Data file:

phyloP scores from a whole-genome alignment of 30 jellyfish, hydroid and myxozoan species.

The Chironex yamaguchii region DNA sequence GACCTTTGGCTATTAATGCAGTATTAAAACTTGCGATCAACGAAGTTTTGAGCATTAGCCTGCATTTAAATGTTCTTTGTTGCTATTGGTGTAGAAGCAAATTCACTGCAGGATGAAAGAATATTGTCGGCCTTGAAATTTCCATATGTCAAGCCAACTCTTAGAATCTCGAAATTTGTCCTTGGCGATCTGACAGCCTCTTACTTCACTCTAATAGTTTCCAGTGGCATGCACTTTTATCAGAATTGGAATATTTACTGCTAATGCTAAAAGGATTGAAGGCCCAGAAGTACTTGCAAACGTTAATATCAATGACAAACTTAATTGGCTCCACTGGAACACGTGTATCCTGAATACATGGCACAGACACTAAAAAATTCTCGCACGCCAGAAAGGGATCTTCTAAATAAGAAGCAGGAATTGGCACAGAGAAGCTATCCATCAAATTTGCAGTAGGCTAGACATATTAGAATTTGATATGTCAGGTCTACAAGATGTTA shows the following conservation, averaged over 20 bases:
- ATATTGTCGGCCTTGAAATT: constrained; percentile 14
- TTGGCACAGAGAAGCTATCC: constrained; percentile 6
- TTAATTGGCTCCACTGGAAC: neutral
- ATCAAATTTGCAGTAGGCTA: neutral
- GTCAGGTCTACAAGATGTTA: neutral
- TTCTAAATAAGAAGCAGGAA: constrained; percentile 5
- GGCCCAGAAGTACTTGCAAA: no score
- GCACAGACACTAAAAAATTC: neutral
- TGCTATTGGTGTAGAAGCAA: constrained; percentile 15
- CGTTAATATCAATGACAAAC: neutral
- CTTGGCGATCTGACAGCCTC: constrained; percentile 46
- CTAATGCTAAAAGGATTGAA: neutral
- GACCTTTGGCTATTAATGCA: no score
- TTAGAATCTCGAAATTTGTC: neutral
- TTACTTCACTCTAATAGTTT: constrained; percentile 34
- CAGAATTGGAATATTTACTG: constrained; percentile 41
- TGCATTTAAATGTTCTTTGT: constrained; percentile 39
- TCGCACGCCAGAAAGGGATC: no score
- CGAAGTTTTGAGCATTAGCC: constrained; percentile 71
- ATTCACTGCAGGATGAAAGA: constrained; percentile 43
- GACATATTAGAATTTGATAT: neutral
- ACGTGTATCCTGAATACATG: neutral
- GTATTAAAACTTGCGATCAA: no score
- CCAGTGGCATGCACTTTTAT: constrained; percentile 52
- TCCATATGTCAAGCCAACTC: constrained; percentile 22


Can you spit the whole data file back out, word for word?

phyloP scores from a whole-genome alignment of 30 jellyfish, hydroid and myxozoan species.

The Chironex yamaguchii region DNA sequence GACCTTTGGCTATTAATGCAGTATTAAAACTTGCGATCAACGAAGTTTTGAGCATTAGCCTGCATTTAAATGTTCTTTGTTGCTATTGGTGTAGAAGCAAATTCACTGCAGGATGAAAGAATATTGTCGGCCTTGAAATTTCCATATGTCAAGCCAACTCTTAGAATCTCGAAATTTGTCCTTGGCGATCTGACAGCCTCTTACTTCACTCTAATAGTTTCCAGTGGCATGCACTTTTATCAGAATTGGAATATTTACTGCTAATGCTAAAAGGATTGAAGGCCCAGAAGTACTTGCAAACGTTAATATCAATGACAAACTTAATTGGCTCCACTGGAACACGTGTATCCTGAATACATGGCACAGACACTAAAAAATTCTCGCACGCCAGAAAGGGATCTTCTAAATAAGAAGCAGGAATTGGCACAGAGAAGCTATCCATCAAATTTGCAGTAGGCTAGACATATTAGAATTTGATATGTCAGGTCTACAAGATGTTA shows the following conservation, averaged over 20 bases:
- ATATTGTCGGCCTTGAAATT: constrained; percentile 14
- TTGGCACAGAGAAGCTATCC: constrained; percentile 6
- TTAATTGGCTCCACTGGAAC: neutral
- ATCAAATTTGCAGTAGGCTA: neutral
- GTCAGGTCTACAAGATGTTA: neutral
- TTCTAAATAAGAAGCAGGAA: constrained; percentile 5
- GGCCCAGAAGTACTTGCAAA: no score
- GCACAGACACTAAAAAATTC: neutral
- TGCTATTGGTGTAGAAGCAA: constrained; percentile 15
- CGTTAATATCAATGACAAAC: neutral
- CTTGGCGATCTGACAGCCTC: constrained; percentile 46
- CTAATGCTAAAAGGATTGAA: neutral
- GACCTTTGGCTATTAATGCA: no score
- TTAGAATCTCGAAATTTGTC: neutral
- TTACTTCACTCTAATAGTTT: constrained; percentile 34
- CAGAATTGGAATATTTACTG: constrained; percentile 41
- TGCATTTAAATGTTCTTTGT: constrained; percentile 39
- TCGCACGCCAGAAAGGGATC: no score
- CGAAGTTTTGAGCATTAGCC: constrained; percentile 71
- ATTCACTGCAGGATGAAAGA: constrained; percentile 43
- GACATATTAGAATTTGATAT: neutral
- ACGTGTATCCTGAATACATG: neutral
- GTATTAAAACTTGCGATCAA: no score
- CCAGTGGCATGCACTTTTAT: constrained; percentile 52
- TCCATATGTCAAGCCAACTC: constrained; percentile 22